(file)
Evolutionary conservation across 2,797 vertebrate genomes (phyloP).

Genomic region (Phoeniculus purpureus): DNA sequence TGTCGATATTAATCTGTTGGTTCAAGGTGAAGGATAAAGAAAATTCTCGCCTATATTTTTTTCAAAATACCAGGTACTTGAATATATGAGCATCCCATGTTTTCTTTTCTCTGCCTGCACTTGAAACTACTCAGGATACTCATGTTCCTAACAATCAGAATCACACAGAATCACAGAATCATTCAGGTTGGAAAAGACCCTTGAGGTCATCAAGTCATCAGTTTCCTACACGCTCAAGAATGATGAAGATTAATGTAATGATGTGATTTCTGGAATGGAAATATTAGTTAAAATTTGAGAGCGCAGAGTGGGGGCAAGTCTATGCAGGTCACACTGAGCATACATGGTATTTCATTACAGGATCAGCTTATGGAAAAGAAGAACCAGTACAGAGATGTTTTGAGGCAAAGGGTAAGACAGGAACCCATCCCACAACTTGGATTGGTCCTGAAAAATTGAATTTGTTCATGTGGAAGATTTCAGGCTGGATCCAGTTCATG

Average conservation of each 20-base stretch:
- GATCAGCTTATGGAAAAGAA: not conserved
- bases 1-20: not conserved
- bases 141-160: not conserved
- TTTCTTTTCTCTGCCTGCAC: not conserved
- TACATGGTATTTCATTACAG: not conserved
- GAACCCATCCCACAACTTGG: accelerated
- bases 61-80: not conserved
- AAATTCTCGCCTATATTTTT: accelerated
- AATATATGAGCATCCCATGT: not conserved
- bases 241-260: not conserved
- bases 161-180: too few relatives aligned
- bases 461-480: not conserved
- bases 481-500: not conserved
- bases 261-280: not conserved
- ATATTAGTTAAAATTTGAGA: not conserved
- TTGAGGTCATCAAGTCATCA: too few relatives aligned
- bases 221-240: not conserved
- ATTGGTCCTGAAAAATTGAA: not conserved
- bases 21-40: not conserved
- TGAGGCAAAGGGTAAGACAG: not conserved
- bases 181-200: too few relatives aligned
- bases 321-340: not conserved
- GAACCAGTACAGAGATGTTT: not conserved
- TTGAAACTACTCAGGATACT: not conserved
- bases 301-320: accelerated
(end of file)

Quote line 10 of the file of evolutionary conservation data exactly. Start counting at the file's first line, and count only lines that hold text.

- bases 61-80: not conserved